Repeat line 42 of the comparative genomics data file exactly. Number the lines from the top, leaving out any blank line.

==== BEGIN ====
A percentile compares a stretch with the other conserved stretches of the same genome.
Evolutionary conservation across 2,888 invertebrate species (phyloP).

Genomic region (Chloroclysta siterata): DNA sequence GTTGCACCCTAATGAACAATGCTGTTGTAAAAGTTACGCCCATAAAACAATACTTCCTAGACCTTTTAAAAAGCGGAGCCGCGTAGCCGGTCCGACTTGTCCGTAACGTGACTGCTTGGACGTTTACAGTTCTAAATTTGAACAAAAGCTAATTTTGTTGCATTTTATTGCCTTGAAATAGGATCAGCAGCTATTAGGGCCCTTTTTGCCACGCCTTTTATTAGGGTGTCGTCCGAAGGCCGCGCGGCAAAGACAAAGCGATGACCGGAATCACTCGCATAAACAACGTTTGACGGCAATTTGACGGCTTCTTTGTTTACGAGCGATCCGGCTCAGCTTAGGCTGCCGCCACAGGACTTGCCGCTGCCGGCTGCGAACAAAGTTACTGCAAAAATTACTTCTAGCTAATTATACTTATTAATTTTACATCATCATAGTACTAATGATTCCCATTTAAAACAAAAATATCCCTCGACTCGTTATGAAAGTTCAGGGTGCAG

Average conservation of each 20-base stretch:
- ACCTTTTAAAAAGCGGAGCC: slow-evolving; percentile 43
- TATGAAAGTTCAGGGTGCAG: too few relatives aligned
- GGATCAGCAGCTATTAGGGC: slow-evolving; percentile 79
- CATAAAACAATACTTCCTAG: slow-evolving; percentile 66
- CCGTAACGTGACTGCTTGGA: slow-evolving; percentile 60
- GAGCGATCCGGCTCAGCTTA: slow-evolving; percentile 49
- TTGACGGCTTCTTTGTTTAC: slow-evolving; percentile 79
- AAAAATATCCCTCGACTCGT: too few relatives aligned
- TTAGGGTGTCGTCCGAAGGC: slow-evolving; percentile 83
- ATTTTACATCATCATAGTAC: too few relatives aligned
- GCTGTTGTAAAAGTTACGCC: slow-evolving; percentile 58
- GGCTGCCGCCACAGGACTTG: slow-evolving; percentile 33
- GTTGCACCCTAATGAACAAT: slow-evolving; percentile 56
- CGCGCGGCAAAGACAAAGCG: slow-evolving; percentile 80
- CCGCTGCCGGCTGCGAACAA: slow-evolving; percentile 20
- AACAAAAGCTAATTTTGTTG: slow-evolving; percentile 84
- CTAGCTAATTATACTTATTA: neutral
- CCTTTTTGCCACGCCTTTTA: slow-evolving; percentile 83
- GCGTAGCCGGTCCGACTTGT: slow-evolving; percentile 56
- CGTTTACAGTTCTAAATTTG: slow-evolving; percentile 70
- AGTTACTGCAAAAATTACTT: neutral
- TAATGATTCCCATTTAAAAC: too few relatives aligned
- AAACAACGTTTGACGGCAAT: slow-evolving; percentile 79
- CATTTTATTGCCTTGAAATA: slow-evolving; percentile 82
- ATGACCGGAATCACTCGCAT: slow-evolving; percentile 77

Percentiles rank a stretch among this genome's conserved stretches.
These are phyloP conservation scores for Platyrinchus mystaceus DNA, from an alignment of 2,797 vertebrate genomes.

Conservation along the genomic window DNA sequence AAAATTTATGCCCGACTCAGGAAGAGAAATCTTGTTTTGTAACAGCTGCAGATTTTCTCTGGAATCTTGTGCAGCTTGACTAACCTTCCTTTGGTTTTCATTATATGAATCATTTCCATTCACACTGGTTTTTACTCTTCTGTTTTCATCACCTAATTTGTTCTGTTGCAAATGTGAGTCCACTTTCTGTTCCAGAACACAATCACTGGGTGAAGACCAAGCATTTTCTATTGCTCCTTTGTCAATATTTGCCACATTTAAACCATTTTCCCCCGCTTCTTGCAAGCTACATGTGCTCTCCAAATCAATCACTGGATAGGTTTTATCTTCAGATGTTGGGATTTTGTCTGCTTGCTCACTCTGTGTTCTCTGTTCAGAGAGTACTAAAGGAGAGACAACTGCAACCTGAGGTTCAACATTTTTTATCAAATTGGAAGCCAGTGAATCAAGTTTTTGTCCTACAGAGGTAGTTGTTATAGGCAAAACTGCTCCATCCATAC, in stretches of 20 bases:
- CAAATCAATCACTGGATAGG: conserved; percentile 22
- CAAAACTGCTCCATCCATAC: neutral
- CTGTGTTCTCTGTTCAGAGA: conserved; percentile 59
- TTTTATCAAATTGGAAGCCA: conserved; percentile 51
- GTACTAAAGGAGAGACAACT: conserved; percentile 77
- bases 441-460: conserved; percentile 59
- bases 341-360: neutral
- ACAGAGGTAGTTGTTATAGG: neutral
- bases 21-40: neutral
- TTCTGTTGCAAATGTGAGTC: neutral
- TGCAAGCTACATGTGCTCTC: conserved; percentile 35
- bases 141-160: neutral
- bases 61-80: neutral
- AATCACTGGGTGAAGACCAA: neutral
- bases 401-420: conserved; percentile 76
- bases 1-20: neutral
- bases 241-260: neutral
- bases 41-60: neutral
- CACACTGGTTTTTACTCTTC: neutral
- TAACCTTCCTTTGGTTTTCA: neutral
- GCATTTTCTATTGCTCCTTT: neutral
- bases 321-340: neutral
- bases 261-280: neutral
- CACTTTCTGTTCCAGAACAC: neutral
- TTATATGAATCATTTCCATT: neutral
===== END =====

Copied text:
- TTCTGTTGCAAATGTGAGTC: neutral